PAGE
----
Tuesday, June 29, 2010

Fast & Furious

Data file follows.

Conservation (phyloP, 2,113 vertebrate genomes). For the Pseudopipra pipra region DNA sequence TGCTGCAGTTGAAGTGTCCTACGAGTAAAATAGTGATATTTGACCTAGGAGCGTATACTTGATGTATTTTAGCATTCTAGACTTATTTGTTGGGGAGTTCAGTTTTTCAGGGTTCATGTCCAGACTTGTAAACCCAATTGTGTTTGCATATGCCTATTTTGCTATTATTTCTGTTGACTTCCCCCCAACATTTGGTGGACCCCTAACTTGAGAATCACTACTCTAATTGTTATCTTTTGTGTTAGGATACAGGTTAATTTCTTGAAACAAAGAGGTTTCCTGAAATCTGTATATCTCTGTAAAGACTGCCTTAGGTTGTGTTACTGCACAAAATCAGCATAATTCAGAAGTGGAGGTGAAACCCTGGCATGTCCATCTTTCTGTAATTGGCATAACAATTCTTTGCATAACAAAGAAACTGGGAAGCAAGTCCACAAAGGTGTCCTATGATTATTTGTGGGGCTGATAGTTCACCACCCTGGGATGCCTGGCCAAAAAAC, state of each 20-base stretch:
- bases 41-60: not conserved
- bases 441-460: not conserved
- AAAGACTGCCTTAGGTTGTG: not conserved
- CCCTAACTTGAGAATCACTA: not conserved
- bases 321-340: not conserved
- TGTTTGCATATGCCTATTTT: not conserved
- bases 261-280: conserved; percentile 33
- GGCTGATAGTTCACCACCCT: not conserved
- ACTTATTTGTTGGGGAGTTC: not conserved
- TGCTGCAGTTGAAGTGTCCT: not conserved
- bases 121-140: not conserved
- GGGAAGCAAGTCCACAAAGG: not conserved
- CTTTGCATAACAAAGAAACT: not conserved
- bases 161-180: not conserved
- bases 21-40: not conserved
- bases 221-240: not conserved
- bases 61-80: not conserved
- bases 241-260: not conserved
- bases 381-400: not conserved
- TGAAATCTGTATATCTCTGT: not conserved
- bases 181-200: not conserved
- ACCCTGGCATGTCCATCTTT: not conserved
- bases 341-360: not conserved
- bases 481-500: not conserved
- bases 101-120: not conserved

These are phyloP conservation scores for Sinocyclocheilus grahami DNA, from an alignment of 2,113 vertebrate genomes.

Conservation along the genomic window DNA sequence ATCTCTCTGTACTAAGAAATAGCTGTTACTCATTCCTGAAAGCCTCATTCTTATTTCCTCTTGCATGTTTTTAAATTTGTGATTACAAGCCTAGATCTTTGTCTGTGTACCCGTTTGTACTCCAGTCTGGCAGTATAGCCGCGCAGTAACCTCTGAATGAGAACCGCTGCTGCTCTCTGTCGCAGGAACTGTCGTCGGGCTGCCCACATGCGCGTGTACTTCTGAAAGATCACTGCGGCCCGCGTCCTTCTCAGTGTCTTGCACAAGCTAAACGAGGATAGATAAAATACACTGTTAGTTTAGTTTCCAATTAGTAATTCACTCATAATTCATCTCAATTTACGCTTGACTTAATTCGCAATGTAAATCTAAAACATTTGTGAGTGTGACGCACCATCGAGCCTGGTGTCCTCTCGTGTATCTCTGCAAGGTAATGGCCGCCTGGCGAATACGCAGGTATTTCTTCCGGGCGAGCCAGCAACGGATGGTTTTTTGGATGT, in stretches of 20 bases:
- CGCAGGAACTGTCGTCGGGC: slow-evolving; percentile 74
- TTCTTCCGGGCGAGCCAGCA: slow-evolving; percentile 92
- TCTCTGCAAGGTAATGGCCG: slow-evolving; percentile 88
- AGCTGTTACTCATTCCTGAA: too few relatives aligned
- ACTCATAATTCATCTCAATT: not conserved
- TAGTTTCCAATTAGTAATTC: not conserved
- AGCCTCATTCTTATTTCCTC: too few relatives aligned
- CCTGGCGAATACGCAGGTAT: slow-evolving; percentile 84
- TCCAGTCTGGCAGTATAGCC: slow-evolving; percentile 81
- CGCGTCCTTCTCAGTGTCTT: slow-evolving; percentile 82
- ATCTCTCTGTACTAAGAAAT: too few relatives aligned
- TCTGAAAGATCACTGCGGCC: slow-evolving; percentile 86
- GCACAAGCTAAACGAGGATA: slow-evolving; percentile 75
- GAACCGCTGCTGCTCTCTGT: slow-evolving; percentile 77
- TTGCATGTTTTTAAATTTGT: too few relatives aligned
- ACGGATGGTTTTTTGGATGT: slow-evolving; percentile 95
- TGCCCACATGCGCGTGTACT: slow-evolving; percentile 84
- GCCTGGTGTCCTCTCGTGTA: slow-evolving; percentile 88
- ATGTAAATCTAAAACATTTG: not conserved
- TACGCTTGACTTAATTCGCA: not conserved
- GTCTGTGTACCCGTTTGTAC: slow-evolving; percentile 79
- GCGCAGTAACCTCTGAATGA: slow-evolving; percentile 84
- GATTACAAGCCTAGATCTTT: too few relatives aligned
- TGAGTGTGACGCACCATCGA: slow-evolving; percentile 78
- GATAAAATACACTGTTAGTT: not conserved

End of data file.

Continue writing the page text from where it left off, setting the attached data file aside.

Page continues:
We started off our first full day in Stuttgart with visiting the Porche Museum and Mercedes Benz Museum. The Porche Museum was designed by Delugan Meissl Associated Architects and the Mercedes Benz Museum was designed by UN Studio. I found Mercedes Benz to be my favorite because I enjoy most of UN Studio’s work. Both projects were complicated designs to show off the company’s wealth, success, and well known reputation. They also acted as good marketing through the exotic experience of car showrooms. By the end of touring both of the museums I really wish I had one of their elite car models; which was never a previous interest or desire of mine. The exterior of the Porche Museum is a heavy prism form appearing to stand on 5 legs, but only 3 are structural and the other 2 are for circulation. The fa├žade was made of a reflective material that illuminated the underbelly of the structure; drawing the user inside the building. Nearly the entire interior was clad in corian. It was an open environment with colliding geometries that helped lead you through the entire building. I was impressed with the precision and craft of the form work along with the well resolved angular intersections. All of the structural components were well hidden where in other buildings you may find funky and unattractive details. The Mercedes Benz design was centered on circulation which was organized around a double helix. There was a continuous ramp along the exterior of the helix and where they crossed one another located their show rooms. The spiral ramp wrapping around the showrooms had a similar concept of Frank Lloyd Wright's Guggenheim Museum in New York. The programmatic organization spiraled around a central atrium which chronologically unfolded the evolution of Mercedes Benz cars. I was impressed with how well the organization worked as a continuous experience of the space, but yet allowing one to split off onto various paths. I found the spaces to be quite interesting and experiential. Late in the afternoon we visited the Weissenhoff Settlement & Museum where the multi-family housing complexes designed by Le Corbusier, Mies van der Rohe, Walter Gropius, and Peter Behrens were located. These multi-family complexes were in high demand after WWII.

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